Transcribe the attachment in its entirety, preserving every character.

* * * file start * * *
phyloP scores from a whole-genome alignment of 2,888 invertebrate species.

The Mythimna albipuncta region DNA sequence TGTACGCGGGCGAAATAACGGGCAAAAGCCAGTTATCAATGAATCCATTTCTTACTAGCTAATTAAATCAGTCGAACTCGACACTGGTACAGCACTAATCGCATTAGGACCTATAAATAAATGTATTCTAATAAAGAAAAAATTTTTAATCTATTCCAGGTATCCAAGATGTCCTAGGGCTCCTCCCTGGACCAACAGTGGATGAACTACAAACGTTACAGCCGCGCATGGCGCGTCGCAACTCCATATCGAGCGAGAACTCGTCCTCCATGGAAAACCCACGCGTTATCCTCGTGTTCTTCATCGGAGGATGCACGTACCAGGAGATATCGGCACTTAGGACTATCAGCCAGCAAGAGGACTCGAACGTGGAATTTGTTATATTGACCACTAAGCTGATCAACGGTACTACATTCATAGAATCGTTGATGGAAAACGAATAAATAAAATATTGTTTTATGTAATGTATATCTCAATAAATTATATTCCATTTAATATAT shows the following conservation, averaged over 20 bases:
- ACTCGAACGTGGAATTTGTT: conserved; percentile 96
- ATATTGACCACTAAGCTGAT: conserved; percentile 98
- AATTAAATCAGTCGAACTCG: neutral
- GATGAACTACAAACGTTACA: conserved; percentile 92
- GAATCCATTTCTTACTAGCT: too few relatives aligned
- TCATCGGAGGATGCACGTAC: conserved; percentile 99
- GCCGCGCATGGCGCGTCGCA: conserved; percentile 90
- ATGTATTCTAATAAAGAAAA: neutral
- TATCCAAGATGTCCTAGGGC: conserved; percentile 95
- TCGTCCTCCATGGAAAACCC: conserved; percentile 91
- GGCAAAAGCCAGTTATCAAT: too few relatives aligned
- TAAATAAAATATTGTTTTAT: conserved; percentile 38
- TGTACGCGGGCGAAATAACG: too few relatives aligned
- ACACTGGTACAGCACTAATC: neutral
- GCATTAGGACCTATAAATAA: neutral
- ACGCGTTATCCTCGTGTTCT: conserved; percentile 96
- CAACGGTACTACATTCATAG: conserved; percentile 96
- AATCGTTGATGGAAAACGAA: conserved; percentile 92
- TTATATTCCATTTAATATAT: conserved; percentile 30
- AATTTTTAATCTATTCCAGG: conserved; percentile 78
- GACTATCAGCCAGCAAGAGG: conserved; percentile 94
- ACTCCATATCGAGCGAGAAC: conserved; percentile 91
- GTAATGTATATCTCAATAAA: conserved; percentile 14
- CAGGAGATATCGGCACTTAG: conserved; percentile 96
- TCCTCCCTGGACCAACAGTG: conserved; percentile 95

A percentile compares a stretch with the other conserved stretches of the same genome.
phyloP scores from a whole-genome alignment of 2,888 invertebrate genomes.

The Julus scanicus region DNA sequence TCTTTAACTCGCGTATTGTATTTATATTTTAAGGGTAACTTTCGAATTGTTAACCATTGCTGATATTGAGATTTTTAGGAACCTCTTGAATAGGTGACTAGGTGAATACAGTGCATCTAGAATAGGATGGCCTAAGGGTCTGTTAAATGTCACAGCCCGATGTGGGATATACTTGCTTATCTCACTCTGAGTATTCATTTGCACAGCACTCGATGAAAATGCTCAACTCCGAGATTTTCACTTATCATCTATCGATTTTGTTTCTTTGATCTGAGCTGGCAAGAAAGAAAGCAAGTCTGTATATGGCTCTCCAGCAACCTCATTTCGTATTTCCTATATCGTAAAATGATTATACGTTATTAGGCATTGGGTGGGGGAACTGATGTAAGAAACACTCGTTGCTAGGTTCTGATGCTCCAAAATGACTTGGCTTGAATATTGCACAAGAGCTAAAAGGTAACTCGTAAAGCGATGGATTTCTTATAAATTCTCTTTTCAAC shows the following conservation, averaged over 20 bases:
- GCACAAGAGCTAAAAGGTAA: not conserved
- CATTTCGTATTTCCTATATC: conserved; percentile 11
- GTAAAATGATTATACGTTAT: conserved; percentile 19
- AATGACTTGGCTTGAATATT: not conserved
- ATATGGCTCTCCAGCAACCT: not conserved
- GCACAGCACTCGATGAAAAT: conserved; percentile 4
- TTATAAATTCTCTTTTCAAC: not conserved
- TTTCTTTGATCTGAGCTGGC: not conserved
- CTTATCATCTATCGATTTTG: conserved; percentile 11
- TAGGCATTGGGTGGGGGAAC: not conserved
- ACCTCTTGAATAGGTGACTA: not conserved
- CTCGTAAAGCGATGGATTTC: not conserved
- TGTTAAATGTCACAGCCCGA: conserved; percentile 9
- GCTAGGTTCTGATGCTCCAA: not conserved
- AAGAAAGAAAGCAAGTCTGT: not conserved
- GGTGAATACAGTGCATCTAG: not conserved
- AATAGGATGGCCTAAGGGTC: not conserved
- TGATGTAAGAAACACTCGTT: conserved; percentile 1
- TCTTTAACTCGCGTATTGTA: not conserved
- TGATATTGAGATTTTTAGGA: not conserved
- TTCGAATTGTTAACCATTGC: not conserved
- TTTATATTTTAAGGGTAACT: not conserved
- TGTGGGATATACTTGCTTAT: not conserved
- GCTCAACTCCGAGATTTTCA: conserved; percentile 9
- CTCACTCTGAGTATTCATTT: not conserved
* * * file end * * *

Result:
phyloP scores from a whole-genome alignment of 2,888 invertebrate species.

The Mythimna albipuncta region DNA sequence TGTACGCGGGCGAAATAACGGGCAAAAGCCAGTTATCAATGAATCCATTTCTTACTAGCTAATTAAATCAGTCGAACTCGACACTGGTACAGCACTAATCGCATTAGGACCTATAAATAAATGTATTCTAATAAAGAAAAAATTTTTAATCTATTCCAGGTATCCAAGATGTCCTAGGGCTCCTCCCTGGACCAACAGTGGATGAACTACAAACGTTACAGCCGCGCATGGCGCGTCGCAACTCCATATCGAGCGAGAACTCGTCCTCCATGGAAAACCCACGCGTTATCCTCGTGTTCTTCATCGGAGGATGCACGTACCAGGAGATATCGGCACTTAGGACTATCAGCCAGCAAGAGGACTCGAACGTGGAATTTGTTATATTGACCACTAAGCTGATCAACGGTACTACATTCATAGAATCGTTGATGGAAAACGAATAAATAAAATATTGTTTTATGTAATGTATATCTCAATAAATTATATTCCATTTAATATAT shows the following conservation, averaged over 20 bases:
- ACTCGAACGTGGAATTTGTT: conserved; percentile 96
- ATATTGACCACTAAGCTGAT: conserved; percentile 98
- AATTAAATCAGTCGAACTCG: neutral
- GATGAACTACAAACGTTACA: conserved; percentile 92
- GAATCCATTTCTTACTAGCT: too few relatives aligned
- TCATCGGAGGATGCACGTAC: conserved; percentile 99
- GCCGCGCATGGCGCGTCGCA: conserved; percentile 90
- ATGTATTCTAATAAAGAAAA: neutral
- TATCCAAGATGTCCTAGGGC: conserved; percentile 95
- TCGTCCTCCATGGAAAACCC: conserved; percentile 91
- GGCAAAAGCCAGTTATCAAT: too few relatives aligned
- TAAATAAAATATTGTTTTAT: conserved; percentile 38
- TGTACGCGGGCGAAATAACG: too few relatives aligned
- ACACTGGTACAGCACTAATC: neutral
- GCATTAGGACCTATAAATAA: neutral
- ACGCGTTATCCTCGTGTTCT: conserved; percentile 96
- CAACGGTACTACATTCATAG: conserved; percentile 96
- AATCGTTGATGGAAAACGAA: conserved; percentile 92
- TTATATTCCATTTAATATAT: conserved; percentile 30
- AATTTTTAATCTATTCCAGG: conserved; percentile 78
- GACTATCAGCCAGCAAGAGG: conserved; percentile 94
- ACTCCATATCGAGCGAGAAC: conserved; percentile 91
- GTAATGTATATCTCAATAAA: conserved; percentile 14
- CAGGAGATATCGGCACTTAG: conserved; percentile 96
- TCCTCCCTGGACCAACAGTG: conserved; percentile 95

A percentile compares a stretch with the other conserved stretches of the same genome.
phyloP scores from a whole-genome alignment of 2,888 invertebrate genomes.

The Julus scanicus region DNA sequence TCTTTAACTCGCGTATTGTATTTATATTTTAAGGGTAACTTTCGAATTGTTAACCATTGCTGATATTGAGATTTTTAGGAACCTCTTGAATAGGTGACTAGGTGAATACAGTGCATCTAGAATAGGATGGCCTAAGGGTCTGTTAAATGTCACAGCCCGATGTGGGATATACTTGCTTATCTCACTCTGAGTATTCATTTGCACAGCACTCGATGAAAATGCTCAACTCCGAGATTTTCACTTATCATCTATCGATTTTGTTTCTTTGATCTGAGCTGGCAAGAAAGAAAGCAAGTCTGTATATGGCTCTCCAGCAACCTCATTTCGTATTTCCTATATCGTAAAATGATTATACGTTATTAGGCATTGGGTGGGGGAACTGATGTAAGAAACACTCGTTGCTAGGTTCTGATGCTCCAAAATGACTTGGCTTGAATATTGCACAAGAGCTAAAAGGTAACTCGTAAAGCGATGGATTTCTTATAAATTCTCTTTTCAAC shows the following conservation, averaged over 20 bases:
- GCACAAGAGCTAAAAGGTAA: not conserved
- CATTTCGTATTTCCTATATC: conserved; percentile 11
- GTAAAATGATTATACGTTAT: conserved; percentile 19
- AATGACTTGGCTTGAATATT: not conserved
- ATATGGCTCTCCAGCAACCT: not conserved
- GCACAGCACTCGATGAAAAT: conserved; percentile 4
- TTATAAATTCTCTTTTCAAC: not conserved
- TTTCTTTGATCTGAGCTGGC: not conserved
- CTTATCATCTATCGATTTTG: conserved; percentile 11
- TAGGCATTGGGTGGGGGAAC: not conserved
- ACCTCTTGAATAGGTGACTA: not conserved
- CTCGTAAAGCGATGGATTTC: not conserved
- TGTTAAATGTCACAGCCCGA: conserved; percentile 9
- GCTAGGTTCTGATGCTCCAA: not conserved
- AAGAAAGAAAGCAAGTCTGT: not conserved
- GGTGAATACAGTGCATCTAG: not conserved
- AATAGGATGGCCTAAGGGTC: not conserved
- TGATGTAAGAAACACTCGTT: conserved; percentile 1
- TCTTTAACTCGCGTATTGTA: not conserved
- TGATATTGAGATTTTTAGGA: not conserved
- TTCGAATTGTTAACCATTGC: not conserved
- TTTATATTTTAAGGGTAACT: not conserved
- TGTGGGATATACTTGCTTAT: not conserved
- GCTCAACTCCGAGATTTTCA: conserved; percentile 9
- CTCACTCTGAGTATTCATTT: not conserved